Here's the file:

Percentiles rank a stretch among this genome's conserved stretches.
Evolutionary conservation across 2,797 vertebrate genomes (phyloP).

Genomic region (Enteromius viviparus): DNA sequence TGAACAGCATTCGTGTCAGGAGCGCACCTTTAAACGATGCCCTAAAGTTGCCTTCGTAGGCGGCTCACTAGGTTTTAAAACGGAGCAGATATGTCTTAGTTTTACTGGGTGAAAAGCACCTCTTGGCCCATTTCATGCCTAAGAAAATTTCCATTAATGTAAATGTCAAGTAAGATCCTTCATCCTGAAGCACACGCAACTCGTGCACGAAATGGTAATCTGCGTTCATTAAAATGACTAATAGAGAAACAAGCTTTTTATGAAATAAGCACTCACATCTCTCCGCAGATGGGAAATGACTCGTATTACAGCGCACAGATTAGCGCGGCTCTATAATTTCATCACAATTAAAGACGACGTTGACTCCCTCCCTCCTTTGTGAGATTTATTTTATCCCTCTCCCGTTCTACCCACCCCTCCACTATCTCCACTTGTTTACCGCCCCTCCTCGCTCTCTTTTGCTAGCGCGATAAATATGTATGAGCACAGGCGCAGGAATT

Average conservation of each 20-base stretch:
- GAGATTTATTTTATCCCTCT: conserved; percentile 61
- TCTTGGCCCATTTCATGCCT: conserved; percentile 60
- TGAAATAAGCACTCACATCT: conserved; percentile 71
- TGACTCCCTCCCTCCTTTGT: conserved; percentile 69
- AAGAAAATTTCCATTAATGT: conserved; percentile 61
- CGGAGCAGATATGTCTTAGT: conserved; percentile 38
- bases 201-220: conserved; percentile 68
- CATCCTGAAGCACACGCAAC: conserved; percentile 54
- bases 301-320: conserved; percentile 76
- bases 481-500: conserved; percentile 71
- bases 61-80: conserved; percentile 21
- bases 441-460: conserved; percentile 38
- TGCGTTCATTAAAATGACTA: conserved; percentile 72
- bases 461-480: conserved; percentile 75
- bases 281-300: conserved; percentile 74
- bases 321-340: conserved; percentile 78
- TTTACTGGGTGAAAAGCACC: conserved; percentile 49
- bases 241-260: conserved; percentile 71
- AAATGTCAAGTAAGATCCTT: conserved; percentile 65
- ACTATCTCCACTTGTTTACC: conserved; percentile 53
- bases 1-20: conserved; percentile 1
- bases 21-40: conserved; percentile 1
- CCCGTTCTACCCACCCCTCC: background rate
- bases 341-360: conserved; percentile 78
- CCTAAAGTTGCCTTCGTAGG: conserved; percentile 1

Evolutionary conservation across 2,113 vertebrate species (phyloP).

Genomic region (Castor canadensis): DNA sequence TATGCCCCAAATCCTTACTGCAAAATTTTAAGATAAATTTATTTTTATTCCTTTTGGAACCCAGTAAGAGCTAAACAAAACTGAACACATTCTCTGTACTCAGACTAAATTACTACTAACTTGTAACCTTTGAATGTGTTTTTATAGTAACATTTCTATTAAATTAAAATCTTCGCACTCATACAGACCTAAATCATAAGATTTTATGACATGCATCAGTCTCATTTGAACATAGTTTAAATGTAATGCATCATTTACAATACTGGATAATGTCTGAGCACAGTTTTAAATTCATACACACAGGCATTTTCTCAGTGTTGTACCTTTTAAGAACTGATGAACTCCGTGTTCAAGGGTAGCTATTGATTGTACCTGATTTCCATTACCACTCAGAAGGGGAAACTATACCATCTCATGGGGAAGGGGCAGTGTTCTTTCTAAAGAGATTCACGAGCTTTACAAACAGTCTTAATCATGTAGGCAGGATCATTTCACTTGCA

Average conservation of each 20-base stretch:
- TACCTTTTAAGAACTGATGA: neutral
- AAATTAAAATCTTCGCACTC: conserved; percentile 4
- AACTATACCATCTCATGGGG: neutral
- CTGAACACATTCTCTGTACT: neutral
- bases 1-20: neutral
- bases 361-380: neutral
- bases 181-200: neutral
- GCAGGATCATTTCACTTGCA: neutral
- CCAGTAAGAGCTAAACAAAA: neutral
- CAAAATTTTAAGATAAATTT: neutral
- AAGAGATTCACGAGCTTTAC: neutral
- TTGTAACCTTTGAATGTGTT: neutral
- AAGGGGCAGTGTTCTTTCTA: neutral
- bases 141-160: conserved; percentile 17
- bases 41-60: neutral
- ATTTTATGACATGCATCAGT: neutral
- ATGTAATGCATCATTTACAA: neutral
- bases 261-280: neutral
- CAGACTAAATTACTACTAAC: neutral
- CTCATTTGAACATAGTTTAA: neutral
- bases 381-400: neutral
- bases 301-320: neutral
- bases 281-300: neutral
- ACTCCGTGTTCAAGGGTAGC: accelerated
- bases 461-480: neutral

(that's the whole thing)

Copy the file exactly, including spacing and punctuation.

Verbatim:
Percentiles rank a stretch among this genome's conserved stretches.
Evolutionary conservation across 2,797 vertebrate genomes (phyloP).

Genomic region (Enteromius viviparus): DNA sequence TGAACAGCATTCGTGTCAGGAGCGCACCTTTAAACGATGCCCTAAAGTTGCCTTCGTAGGCGGCTCACTAGGTTTTAAAACGGAGCAGATATGTCTTAGTTTTACTGGGTGAAAAGCACCTCTTGGCCCATTTCATGCCTAAGAAAATTTCCATTAATGTAAATGTCAAGTAAGATCCTTCATCCTGAAGCACACGCAACTCGTGCACGAAATGGTAATCTGCGTTCATTAAAATGACTAATAGAGAAACAAGCTTTTTATGAAATAAGCACTCACATCTCTCCGCAGATGGGAAATGACTCGTATTACAGCGCACAGATTAGCGCGGCTCTATAATTTCATCACAATTAAAGACGACGTTGACTCCCTCCCTCCTTTGTGAGATTTATTTTATCCCTCTCCCGTTCTACCCACCCCTCCACTATCTCCACTTGTTTACCGCCCCTCCTCGCTCTCTTTTGCTAGCGCGATAAATATGTATGAGCACAGGCGCAGGAATT

Average conservation of each 20-base stretch:
- GAGATTTATTTTATCCCTCT: conserved; percentile 61
- TCTTGGCCCATTTCATGCCT: conserved; percentile 60
- TGAAATAAGCACTCACATCT: conserved; percentile 71
- TGACTCCCTCCCTCCTTTGT: conserved; percentile 69
- AAGAAAATTTCCATTAATGT: conserved; percentile 61
- CGGAGCAGATATGTCTTAGT: conserved; percentile 38
- bases 201-220: conserved; percentile 68
- CATCCTGAAGCACACGCAAC: conserved; percentile 54
- bases 301-320: conserved; percentile 76
- bases 481-500: conserved; percentile 71
- bases 61-80: conserved; percentile 21
- bases 441-460: conserved; percentile 38
- TGCGTTCATTAAAATGACTA: conserved; percentile 72
- bases 461-480: conserved; percentile 75
- bases 281-300: conserved; percentile 74
- bases 321-340: conserved; percentile 78
- TTTACTGGGTGAAAAGCACC: conserved; percentile 49
- bases 241-260: conserved; percentile 71
- AAATGTCAAGTAAGATCCTT: conserved; percentile 65
- ACTATCTCCACTTGTTTACC: conserved; percentile 53
- bases 1-20: conserved; percentile 1
- bases 21-40: conserved; percentile 1
- CCCGTTCTACCCACCCCTCC: background rate
- bases 341-360: conserved; percentile 78
- CCTAAAGTTGCCTTCGTAGG: conserved; percentile 1

Evolutionary conservation across 2,113 vertebrate species (phyloP).

Genomic region (Castor canadensis): DNA sequence TATGCCCCAAATCCTTACTGCAAAATTTTAAGATAAATTTATTTTTATTCCTTTTGGAACCCAGTAAGAGCTAAACAAAACTGAACACATTCTCTGTACTCAGACTAAATTACTACTAACTTGTAACCTTTGAATGTGTTTTTATAGTAACATTTCTATTAAATTAAAATCTTCGCACTCATACAGACCTAAATCATAAGATTTTATGACATGCATCAGTCTCATTTGAACATAGTTTAAATGTAATGCATCATTTACAATACTGGATAATGTCTGAGCACAGTTTTAAATTCATACACACAGGCATTTTCTCAGTGTTGTACCTTTTAAGAACTGATGAACTCCGTGTTCAAGGGTAGCTATTGATTGTACCTGATTTCCATTACCACTCAGAAGGGGAAACTATACCATCTCATGGGGAAGGGGCAGTGTTCTTTCTAAAGAGATTCACGAGCTTTACAAACAGTCTTAATCATGTAGGCAGGATCATTTCACTTGCA

Average conservation of each 20-base stretch:
- TACCTTTTAAGAACTGATGA: neutral
- AAATTAAAATCTTCGCACTC: conserved; percentile 4
- AACTATACCATCTCATGGGG: neutral
- CTGAACACATTCTCTGTACT: neutral
- bases 1-20: neutral
- bases 361-380: neutral
- bases 181-200: neutral
- GCAGGATCATTTCACTTGCA: neutral
- CCAGTAAGAGCTAAACAAAA: neutral
- CAAAATTTTAAGATAAATTT: neutral
- AAGAGATTCACGAGCTTTAC: neutral
- TTGTAACCTTTGAATGTGTT: neutral
- AAGGGGCAGTGTTCTTTCTA: neutral
- bases 141-160: conserved; percentile 17
- bases 41-60: neutral
- ATTTTATGACATGCATCAGT: neutral
- ATGTAATGCATCATTTACAA: neutral
- bases 261-280: neutral
- CAGACTAAATTACTACTAAC: neutral
- CTCATTTGAACATAGTTTAA: neutral
- bases 381-400: neutral
- bases 301-320: neutral
- bases 281-300: neutral
- ACTCCGTGTTCAAGGGTAGC: accelerated
- bases 461-480: neutral